For a long time I ignored the snails at my local tide pool. Snails. Meh.
Then one day I happened past a snail that had just completed what might have been eternity symbol. After that I was discovering a fabulous new design every few paces.
Since that revelatory day, I’ve made a point of seeking out the artworks that snails have etched in the sand. Like Buddhist sand mandalas, these will be gone with the next high tide. Recently I found this lacy meanderer:
and this delicate brushwork on rock:
Sometimes I spot an artist at work. More often I find them gathered, perhaps at a cafe:
Of all the snail trails I’ve found to date, this one has most captivated me:
Most of this extensive design came from a single snail during one low tide. I’m pretty sure the artist is the dark blob in the lower right. It lacks a snail silhouette because it has seaplants on its shell.
(This is a common tidepool occurrence. Hold still for long and somebody will grow on you:
But I digress.)
I have spent weeks with the extensive snail trail. I have contemplated it, colored it, admired it. Over the next several posts I’ll share some of what I’ve learned by traveling this snail trail.
First, I cropped the trail a bit. (Not sure this made it any less complicated. Perhaps as I advance with my trail work, I will return to the full trail.) Next, I became familiar with the biggest twists and turns:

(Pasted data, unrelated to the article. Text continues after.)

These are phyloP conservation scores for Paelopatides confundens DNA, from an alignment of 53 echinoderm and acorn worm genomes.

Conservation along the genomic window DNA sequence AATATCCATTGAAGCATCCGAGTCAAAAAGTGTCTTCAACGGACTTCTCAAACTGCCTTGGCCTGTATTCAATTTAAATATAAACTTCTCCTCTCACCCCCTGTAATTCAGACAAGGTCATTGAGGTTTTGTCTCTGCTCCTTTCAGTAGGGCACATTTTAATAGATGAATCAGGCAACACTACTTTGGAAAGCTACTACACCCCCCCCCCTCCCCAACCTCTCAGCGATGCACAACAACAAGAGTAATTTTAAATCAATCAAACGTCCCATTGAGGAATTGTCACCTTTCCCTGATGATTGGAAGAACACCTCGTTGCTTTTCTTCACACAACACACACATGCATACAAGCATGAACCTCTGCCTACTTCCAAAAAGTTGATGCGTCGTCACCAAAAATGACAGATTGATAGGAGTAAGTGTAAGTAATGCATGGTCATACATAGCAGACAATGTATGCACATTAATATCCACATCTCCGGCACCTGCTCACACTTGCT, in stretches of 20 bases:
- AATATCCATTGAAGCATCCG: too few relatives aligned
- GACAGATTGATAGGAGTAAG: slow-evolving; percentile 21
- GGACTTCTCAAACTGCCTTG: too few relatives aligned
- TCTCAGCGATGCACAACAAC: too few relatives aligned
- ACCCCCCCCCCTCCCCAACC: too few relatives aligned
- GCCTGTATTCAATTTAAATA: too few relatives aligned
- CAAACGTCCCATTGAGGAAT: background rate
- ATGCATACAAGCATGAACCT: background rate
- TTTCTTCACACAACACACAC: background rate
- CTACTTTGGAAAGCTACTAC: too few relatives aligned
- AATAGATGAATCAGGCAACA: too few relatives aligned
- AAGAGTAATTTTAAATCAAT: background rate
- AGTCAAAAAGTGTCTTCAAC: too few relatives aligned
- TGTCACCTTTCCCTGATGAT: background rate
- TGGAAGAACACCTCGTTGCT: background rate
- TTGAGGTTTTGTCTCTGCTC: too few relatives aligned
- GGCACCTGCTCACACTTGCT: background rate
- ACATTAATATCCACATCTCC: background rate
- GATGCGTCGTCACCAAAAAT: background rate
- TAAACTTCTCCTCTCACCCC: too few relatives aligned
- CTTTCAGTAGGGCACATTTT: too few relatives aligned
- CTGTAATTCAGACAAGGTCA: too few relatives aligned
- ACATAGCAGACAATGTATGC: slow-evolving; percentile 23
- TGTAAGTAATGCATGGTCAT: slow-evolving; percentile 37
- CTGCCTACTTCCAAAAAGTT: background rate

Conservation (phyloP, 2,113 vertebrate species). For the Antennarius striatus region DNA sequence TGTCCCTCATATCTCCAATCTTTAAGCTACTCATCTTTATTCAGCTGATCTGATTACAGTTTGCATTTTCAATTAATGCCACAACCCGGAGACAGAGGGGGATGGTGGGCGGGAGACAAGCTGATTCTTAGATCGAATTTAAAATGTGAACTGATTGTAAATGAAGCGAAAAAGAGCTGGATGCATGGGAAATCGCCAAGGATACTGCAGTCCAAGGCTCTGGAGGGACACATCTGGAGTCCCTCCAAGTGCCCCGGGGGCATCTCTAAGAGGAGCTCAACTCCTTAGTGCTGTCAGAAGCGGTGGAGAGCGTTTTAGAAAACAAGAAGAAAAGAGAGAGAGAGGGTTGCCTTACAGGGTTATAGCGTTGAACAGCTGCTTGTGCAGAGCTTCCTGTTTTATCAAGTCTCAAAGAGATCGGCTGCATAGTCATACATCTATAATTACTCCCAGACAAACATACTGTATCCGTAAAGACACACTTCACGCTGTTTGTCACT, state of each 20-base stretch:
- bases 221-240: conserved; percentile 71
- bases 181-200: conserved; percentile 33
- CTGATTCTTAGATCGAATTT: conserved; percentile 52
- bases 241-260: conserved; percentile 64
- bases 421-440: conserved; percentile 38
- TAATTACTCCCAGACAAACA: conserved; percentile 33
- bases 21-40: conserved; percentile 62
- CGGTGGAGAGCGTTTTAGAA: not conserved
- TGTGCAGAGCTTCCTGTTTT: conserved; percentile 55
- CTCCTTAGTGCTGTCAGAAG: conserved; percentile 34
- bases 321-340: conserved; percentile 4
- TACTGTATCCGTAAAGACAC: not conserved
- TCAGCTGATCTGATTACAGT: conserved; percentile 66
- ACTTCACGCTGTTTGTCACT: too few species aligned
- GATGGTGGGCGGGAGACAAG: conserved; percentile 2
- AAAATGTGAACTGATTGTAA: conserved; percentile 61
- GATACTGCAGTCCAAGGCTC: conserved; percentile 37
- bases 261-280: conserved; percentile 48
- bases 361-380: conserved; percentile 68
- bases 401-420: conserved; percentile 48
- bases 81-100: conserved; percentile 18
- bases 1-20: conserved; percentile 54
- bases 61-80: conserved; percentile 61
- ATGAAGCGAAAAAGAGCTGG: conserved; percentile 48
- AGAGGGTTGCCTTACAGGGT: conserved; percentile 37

After that… well, more soon… er… Lots more soon.
As it turns out, fascination, preoccupation, obsession are all parts of the same coin.
It’s that time of year in southern California. Extra high tides (the so-called king tides) alternate with spectacularly low tides (anarchist tides?), revealing tide pools teeming with fabulous occupants. I’ve never seen starfish out in the world, before!
The colors. The patterns. Everywhere.
A person can stare a long time waiting to see one of these gals move. Here’s evidence that movement recently occurred!:
These mussels have worked around a band of white plastic:
Amazing to see anemones with soft sticky outsides that are sludge-free. (Perhaps these critters live in deeper water than the sludged ones?) (I’m making that up.):
Anybody know what these translucent donut creatures are called?
I was not alone enjoying the tide pools:
Look, a tar bat!
These craters formed when water dropped from the rock above:
Let’s face it, erosion is inevitable. In the pictures below, what you will see was once a sea wall, that is, a futile attempt to keep sand where we humans think it should stay. The ocean moved the sand, as it always does; and the ocean removed pieces of the wall, one chemically weathered molecule at a time. The result is a relic that charges my imagination every time I visit its beach, in Santa Barbara, California.
This former seawall now evokes a line of creatures.
The creatures have tide pools growing up their sides!
I’m guessing that the tidepool growth protects the remaining wall from more erosion.
Detail of a creature’s “leg”.
At the feet, anemones are open for business.
The dense organization of shells makes complex designs in the creature’s hide!